NCUA Goes To Work Implementing Provisions Of Bank Reform Bill
ALEXANDRIA, Va. – NCUA already has begun analyzing the more than 2,300 pages of the bank reform bill in preparation for the numerous provisions that will have to be adopted for credit unions, including those covering the permanent increase in deposit insurance coverage, executive compensation, remittance transfers and appeals of conflicting supervisory determinations on consumer protection.
The bill, which will create a new oversight scheme for too-big-to-fail financial institutions, regulate financial derivatives and Wall Street rating agencies, and develop a consumer financial protection bureau, is expected to be signed into law by President Obama on Wednesday.
While credit unions have focused on the interchange amendment that will regulate fees on debit card transactions, NCUA must write its own rules for credit unions on a variety of provisions. “NCUA has reviewed the new law and will begin drafting implementing rules on the timetable specified by its provisions,” John McKechnie, spokesman for the agency, said on Friday.
Among the provisions requiring NCUA adaptations are:
Title III, which makes $250,000 deposit insurance permanent standard. NCUA will need to amend its regulations accordingly.
Also, the bill authorizes NCUA to fully insure the net amount maintained in noninterest-bearing transaction accounts in addition to other share insurance coverage. NCUA must change its rule there, too.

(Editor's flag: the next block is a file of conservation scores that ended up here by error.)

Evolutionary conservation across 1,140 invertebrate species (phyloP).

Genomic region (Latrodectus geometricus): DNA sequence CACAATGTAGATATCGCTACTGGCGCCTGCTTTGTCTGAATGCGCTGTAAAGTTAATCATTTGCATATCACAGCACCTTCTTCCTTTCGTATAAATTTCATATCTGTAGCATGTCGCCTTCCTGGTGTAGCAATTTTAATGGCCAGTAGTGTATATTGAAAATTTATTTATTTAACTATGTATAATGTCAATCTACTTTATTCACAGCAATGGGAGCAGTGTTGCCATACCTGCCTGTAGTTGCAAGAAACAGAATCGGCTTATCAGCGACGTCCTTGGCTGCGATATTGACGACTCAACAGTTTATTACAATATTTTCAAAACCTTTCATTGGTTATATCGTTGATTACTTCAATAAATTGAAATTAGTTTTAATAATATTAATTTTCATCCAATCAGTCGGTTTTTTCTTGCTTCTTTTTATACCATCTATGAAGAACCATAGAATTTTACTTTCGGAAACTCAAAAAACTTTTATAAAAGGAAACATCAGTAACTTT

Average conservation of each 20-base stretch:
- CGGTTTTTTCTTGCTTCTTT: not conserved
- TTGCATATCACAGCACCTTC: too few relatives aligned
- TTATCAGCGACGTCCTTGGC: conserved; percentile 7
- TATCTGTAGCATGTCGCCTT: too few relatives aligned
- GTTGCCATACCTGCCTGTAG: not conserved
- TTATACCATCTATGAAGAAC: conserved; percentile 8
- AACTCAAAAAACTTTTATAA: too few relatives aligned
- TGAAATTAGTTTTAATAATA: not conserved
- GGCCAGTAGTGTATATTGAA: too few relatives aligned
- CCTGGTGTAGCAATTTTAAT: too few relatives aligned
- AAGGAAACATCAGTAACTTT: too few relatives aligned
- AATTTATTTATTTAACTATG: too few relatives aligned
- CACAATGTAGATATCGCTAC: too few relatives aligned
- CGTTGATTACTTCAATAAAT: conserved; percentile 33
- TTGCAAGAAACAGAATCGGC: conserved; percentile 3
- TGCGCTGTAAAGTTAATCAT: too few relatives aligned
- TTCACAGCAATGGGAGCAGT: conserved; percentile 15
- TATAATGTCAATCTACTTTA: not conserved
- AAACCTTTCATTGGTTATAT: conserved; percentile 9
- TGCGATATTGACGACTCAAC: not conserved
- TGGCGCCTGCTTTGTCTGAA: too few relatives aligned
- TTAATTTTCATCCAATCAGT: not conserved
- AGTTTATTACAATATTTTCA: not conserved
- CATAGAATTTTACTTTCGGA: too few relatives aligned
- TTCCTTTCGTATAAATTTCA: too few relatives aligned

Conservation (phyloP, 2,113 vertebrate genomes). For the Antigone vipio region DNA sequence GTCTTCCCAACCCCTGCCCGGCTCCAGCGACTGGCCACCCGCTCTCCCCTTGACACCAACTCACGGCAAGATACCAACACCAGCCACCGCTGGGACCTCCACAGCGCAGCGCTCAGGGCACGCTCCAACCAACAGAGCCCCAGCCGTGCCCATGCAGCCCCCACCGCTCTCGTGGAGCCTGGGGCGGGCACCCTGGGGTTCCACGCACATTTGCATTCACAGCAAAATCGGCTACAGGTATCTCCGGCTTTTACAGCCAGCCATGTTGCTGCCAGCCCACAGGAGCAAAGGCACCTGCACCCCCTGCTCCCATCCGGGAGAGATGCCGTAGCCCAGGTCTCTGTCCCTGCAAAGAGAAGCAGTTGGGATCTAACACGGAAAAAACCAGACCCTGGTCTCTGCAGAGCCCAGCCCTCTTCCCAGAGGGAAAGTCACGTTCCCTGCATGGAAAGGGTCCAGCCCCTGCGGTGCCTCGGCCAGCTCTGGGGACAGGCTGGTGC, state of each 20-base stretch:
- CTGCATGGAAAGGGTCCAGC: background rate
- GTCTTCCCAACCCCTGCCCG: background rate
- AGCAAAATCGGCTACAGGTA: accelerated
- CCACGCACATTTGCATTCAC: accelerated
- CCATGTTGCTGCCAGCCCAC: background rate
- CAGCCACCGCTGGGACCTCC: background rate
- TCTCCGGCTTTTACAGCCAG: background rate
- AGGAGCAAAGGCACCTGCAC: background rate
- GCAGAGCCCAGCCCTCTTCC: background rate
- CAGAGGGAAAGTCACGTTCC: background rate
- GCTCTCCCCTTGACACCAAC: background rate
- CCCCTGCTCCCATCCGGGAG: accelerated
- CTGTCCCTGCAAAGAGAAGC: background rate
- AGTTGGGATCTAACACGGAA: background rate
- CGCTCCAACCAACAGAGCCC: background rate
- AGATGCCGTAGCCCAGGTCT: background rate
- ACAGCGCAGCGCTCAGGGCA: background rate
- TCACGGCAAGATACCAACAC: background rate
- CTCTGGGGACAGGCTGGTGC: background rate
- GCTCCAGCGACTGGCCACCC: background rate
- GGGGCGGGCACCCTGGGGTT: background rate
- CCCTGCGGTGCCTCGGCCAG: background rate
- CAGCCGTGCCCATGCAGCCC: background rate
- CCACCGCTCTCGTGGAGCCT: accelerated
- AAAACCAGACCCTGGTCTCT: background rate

Title IX requires NCUA, the Federal Reserve, OCC, FDIC and other federal regulators, to jointly set regulations requiring regulated entities with assets of $1 billion or more to disclose the structures of all incentive-based compensation arrangements if those arrangements provide excessive compensation or could lead to material financial loss.
In the consumer protection title (Title X) there is a section called Appeals of Conflicting Supervisory Determinations, which provides for NCUA to have a representative on the panel to hear appeals by credit unions on certain unresolved disputes between the Bureau of Consumer Financial Protection and the prudential regulator [Fed, FDIC, OCC, or NCUA, as the case may be] regarding supervisory actions resulting from examinations of banks, savings associations, and credit unions with assets over $10 billion.
Section 1073 on remittance transfers requires NCUA (and the federal banking agencies) to provide guidelines (not regulations) to financial institutions under their jurisdiction regarding the offering of low-cost remittance transfers.